The director of the critically acclaimed The Witch, Robert Eggers, has agreed to remake the classic vampire movie Nosferatu.
The Witch (read our review here) was produced for only $3 million, but it’s grossed $25 million in the US alone. Robert Eggers both wrote and directed the movie, which was his feature film debut.
Indiewire has spoken to Eggers about his next project, which will be the remake of the vampire movie Nosferatu from 1922:
“It’s shocking to me. It feels ugly and blasphemous and egomaniacal and disgusting for a filmmaker in my place to do Nosferatu next. I was really planning on waiting a while, but that’s how fate shook out.”
Fan of Nosferatu since childhood
He’s a fan of the original movie, and while he didn’t like the 80’s horror movies such as A Nightmare on Elm Street, he was instantly fascinated by the classical horror movies:
“I saw a picture of Max Schreck as Count Orlok in a book in my elementary school and I lost my mind.”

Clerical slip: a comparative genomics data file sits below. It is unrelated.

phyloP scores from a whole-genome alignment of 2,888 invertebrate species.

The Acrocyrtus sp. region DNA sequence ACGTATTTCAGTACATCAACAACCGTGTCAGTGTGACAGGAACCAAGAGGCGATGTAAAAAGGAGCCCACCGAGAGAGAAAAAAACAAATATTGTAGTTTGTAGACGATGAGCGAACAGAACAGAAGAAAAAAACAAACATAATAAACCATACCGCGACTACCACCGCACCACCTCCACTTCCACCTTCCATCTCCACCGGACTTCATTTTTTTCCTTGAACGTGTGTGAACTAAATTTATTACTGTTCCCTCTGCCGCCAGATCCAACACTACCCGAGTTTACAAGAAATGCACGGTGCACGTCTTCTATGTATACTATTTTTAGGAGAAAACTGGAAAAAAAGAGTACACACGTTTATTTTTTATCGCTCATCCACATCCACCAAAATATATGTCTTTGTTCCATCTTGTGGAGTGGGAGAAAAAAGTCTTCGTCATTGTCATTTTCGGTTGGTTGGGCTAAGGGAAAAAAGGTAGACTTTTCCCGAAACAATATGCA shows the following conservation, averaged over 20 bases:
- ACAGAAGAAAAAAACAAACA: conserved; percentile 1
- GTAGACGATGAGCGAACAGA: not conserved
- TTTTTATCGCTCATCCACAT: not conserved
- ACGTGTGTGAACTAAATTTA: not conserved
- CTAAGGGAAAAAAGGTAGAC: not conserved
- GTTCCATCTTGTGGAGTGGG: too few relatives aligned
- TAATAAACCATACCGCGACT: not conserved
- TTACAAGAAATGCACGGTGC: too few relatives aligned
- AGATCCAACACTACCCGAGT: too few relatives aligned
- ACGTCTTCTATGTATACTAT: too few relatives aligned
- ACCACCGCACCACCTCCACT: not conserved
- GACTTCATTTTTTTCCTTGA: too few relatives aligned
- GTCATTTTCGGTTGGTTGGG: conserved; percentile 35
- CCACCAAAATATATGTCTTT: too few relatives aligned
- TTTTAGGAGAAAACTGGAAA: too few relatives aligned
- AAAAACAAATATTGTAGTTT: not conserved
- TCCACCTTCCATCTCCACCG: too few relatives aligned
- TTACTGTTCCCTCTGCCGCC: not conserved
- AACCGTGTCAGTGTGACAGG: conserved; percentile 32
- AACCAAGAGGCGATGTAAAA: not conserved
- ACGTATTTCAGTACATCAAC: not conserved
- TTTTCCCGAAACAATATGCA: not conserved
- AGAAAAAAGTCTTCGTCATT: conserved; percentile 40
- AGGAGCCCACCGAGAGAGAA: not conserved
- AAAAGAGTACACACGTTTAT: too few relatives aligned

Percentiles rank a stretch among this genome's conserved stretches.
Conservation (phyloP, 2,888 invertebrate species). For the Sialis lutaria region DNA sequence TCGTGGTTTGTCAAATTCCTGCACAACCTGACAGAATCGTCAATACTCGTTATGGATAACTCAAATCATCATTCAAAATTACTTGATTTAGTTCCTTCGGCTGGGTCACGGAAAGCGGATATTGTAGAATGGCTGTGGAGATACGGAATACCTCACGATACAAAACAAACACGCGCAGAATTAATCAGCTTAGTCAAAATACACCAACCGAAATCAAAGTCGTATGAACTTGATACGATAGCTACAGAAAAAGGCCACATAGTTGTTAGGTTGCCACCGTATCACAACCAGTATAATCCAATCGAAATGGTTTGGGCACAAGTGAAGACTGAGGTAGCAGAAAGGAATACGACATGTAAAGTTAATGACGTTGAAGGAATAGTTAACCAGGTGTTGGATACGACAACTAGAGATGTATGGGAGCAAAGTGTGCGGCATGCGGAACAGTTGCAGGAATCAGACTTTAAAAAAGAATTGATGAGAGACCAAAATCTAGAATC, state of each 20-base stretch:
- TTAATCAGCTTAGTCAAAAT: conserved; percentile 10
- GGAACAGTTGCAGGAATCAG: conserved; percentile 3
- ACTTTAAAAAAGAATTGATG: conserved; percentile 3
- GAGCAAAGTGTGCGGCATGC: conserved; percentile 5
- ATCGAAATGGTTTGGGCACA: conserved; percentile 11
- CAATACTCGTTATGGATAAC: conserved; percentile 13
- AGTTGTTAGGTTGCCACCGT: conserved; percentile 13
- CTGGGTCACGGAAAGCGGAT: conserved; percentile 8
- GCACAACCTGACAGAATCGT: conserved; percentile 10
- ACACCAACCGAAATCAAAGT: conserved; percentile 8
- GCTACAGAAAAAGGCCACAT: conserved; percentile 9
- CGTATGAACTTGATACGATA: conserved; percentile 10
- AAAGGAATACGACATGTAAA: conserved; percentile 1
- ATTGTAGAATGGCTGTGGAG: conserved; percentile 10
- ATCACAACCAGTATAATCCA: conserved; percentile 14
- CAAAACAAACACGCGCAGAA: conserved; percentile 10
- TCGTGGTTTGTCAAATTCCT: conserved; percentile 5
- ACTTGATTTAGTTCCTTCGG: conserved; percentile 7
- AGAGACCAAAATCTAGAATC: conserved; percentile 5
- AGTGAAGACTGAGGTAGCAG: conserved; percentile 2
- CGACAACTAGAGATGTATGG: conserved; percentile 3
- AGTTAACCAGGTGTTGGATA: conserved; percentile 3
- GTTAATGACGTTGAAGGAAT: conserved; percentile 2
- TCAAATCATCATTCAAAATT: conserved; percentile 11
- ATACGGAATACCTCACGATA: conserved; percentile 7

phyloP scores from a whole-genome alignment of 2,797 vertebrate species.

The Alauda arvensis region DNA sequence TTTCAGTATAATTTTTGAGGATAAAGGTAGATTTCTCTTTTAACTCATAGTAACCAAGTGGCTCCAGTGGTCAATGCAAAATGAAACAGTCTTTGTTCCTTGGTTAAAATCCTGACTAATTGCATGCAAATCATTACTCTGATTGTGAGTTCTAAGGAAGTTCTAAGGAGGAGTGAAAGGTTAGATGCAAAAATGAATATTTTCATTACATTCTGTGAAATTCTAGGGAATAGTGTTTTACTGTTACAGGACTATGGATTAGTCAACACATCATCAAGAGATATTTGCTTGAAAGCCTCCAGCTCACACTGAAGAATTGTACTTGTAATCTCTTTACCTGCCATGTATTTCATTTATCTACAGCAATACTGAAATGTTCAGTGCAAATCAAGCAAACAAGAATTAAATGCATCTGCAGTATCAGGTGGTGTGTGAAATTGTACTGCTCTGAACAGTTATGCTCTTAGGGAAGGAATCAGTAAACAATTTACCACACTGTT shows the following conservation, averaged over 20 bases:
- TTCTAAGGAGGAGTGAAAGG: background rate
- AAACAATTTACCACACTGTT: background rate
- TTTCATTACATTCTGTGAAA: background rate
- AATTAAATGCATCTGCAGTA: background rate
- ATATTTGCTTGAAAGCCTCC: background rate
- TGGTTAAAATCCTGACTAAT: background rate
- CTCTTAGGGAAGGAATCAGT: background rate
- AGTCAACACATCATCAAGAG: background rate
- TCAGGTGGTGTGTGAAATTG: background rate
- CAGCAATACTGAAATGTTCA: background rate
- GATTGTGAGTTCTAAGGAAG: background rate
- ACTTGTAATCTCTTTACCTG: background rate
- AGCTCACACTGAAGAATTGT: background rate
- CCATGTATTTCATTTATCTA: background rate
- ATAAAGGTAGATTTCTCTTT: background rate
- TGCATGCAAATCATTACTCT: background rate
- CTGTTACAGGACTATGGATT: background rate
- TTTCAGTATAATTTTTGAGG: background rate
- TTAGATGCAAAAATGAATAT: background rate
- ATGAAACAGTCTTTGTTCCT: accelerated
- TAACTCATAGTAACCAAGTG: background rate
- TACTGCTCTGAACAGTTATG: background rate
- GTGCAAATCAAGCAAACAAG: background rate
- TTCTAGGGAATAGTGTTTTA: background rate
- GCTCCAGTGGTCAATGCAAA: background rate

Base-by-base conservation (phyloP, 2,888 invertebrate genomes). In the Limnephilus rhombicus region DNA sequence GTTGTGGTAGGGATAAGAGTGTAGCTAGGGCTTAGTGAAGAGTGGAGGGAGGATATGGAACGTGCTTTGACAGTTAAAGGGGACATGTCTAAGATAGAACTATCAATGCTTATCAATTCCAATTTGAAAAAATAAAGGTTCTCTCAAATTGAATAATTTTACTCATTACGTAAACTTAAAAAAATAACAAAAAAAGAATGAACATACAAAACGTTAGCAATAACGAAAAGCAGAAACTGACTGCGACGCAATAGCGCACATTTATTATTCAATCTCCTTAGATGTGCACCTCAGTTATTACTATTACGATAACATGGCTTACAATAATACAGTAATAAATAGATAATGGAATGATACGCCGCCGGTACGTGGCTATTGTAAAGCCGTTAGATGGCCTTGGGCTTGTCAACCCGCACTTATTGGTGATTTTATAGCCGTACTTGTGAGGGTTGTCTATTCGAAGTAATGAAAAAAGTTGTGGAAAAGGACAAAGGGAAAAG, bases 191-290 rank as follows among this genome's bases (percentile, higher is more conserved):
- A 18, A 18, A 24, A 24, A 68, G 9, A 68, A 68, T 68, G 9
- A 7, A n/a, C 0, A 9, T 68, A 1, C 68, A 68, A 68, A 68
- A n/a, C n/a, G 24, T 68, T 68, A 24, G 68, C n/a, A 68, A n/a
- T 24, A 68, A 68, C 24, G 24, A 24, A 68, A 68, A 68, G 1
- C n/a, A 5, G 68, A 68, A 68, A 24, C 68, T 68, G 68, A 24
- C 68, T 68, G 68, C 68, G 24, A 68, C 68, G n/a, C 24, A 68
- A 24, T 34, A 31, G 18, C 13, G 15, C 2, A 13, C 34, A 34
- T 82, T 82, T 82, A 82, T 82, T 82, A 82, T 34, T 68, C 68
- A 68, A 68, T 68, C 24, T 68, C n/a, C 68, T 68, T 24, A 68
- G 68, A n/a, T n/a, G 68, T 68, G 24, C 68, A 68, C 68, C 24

So he had his mom drive him to a mall, where he could order a VHS copy of Nosferatu (1922).
“Then, when I was 17, I directed the senior play [of] ‘Nosferatu’. It was very expressionist, it was much more expressionist than the film is. It was Cabinet of Dr. Caligari style [German Expressionistic].”
A local theater owner saw the play at Eggers’ high school and quickly hired him to do a professional version at his own theater.
“That’s when I realized this is what I want to be doing. Nosferatu has a very close, magical connection for me. Though if I were to make the movie 17-year-old Rob was going to make of Nosferatu it would have been something between like The Nightmare Before Christmas and Sin City, whereas this is going to be the same approach as The Witch, where 1830s Biedermeier Baltic Germany needs to be articulated in a way that seems real.”
Robert Eggers is going the write the script for the remake, and he’s planning of creating an 1830 scenery. As for the title character:
“I can’t also do Max Schreck again either, so that’s fun, so it’s going back to the origins of the folk vampire.”
You can listen to the entire podcast interview below.
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